“A lot of the commercial fish leaves the state, so I love that this program is about helping Alaskans buy fish that is caught by Alaskans so that more of the economic benefit stays here,”, volunteer fish coordinator in Fairbanks Angela Gastaldi said. “Also, some of our customers are people who used to do a lot of fishing but because of health reasons or job reasons, they can’t catch their own fish anymore. Through this program, they can still get local fish.”
The selection of high-quality seafood in each month’s pickup depends on what fishermen are catching, including seasonal Southeast Alaska favorites such as halibut, king salmon, coho salmon, rockfish, black cod, and ling cod. Juneau subscriber Tom Paul is a returning customer.
“We signed up last year because we wanted to support local fishermen and women, some whom we know,” he said. “The fish that arrived were obviously treated with care, perfectly filleted, packaged well, and all a delicious, high quality product.”
The high quality of AO’s flash-frozen, vacuum-packed seafood is consistently a point of praise from subscribers. Seafood sustainability leaders like ALFA are hoping for more widespread adoption of this form of seafood processing over fresh seafood.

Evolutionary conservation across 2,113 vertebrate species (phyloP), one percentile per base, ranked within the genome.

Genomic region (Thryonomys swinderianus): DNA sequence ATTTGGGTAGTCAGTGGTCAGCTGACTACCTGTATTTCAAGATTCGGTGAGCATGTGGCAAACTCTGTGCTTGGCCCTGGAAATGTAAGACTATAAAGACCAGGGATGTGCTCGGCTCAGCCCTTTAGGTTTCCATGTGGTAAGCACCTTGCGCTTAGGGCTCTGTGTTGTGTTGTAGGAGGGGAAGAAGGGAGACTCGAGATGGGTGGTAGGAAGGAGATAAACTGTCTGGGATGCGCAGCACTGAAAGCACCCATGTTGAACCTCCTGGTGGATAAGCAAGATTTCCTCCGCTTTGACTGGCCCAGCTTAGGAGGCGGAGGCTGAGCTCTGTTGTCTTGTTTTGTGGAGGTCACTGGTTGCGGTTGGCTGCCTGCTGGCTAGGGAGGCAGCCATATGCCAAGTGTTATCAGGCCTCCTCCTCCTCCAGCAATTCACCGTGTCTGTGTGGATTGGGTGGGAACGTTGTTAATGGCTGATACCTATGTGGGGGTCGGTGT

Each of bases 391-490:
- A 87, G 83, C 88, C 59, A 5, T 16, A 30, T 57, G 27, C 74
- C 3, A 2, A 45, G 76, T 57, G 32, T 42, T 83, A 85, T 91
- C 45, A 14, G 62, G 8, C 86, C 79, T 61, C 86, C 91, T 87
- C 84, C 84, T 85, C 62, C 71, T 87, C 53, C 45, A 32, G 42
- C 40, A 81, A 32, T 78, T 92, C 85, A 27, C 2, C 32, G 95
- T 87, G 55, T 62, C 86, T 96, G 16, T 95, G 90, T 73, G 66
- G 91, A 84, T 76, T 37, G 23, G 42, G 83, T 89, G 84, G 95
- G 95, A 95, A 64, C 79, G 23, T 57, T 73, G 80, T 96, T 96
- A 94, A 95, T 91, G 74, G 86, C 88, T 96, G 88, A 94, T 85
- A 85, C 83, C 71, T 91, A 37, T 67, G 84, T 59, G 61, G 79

“Studies have found that many ‘fresh,’ never-frozen fillets can take 10-16 days to arrive at a retail location, and then sit in the display case for eight days or more,” executive director of ALFA Linda Behnken said.
A 2016 report by the United States Department of Agriculture (USDA) Economic Research Service (ERS) estimated that 23 percent of fresh seafood was wasted at supermarkets between 2011 and 2012.
AO and ALFA have contributed to research to improve flash-frozen seafood technology in order to improve market opportunities for rural seafood suppliers while reducing environmental impacts.
“Shipping fresh, never-frozen seafood by plane is the most carbon-intensive shipping method,” Behnken said. “Frozen fish, on the other hand, can be moved by container ship, rail, or even truck, which results in lower financial cost, lower carbon footprint, and a better-tasting product.”
Encouragingly, a blind taste test run by Oregon State University’s Food Innovation Center confirmed that consumers strongly preferred flash-frozen products over fresh products because it locked in the freshness and quality of a fish the day it was caught.